A small study found that spouses of women treated for breast cancer were more likely to become depressed when they were:
- less educated
- married for a shorter time
- in a marriage that was not well adjusted
- very upset about their wives' well-being
- worried about how their wives' illness was affecting their own performance at work
- worried about how their wives' illness would affect their future
The study only looked at male-female relationships, so it's not clear if these results would apply to same-sex couples.
The researchers didn't find a link between a husband's depression and particular details of the breast cancer or treatment (such as whether it was early-stage or advanced). The researchers did find that a husband's depression can negatively affect his wife's treatment response, as well as the couple's relationship.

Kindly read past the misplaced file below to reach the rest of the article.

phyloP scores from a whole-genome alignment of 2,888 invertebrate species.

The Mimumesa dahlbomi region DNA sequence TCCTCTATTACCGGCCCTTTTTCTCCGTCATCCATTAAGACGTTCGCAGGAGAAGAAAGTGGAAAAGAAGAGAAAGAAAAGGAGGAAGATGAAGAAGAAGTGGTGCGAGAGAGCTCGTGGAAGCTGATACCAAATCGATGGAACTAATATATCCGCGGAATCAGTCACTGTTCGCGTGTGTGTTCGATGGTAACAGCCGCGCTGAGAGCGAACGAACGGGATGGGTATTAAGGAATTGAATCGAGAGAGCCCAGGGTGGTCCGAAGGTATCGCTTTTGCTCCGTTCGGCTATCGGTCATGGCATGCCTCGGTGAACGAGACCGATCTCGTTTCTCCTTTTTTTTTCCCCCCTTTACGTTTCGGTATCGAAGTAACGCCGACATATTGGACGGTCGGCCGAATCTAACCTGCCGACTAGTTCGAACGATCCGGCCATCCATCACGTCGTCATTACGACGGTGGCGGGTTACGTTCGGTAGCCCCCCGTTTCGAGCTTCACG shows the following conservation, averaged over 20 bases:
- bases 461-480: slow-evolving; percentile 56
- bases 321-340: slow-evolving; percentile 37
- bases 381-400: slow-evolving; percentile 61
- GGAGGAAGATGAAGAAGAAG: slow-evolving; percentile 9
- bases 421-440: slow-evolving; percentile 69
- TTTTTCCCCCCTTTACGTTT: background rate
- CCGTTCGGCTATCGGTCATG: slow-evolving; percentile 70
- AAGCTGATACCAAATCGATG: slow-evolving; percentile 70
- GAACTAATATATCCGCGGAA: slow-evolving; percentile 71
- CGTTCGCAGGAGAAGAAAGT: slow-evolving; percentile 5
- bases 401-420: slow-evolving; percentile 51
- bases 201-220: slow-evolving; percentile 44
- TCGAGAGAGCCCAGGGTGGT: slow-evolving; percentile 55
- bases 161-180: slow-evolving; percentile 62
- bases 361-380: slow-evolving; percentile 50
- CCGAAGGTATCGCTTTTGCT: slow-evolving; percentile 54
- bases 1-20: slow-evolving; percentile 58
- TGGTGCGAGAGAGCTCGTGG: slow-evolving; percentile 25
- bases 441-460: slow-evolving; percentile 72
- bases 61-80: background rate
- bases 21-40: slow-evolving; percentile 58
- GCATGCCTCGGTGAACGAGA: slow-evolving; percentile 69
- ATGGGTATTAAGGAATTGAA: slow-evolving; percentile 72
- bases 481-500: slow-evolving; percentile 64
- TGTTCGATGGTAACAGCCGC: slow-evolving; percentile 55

The emotional toll breast cancer has on a partner or other loved one can be as large or larger than on the person diagnosed. If you're being treated for breast cancer, try to talk to your partner about how he or she is handling the unwanted and frightening intrusion of breast cancer into your lives. If you sense that your partner is struggling, ask for help from other loved ones and your medical team. Caring for each other is one of the best things you can do to fight cancer and stay well, both physically and emotionally.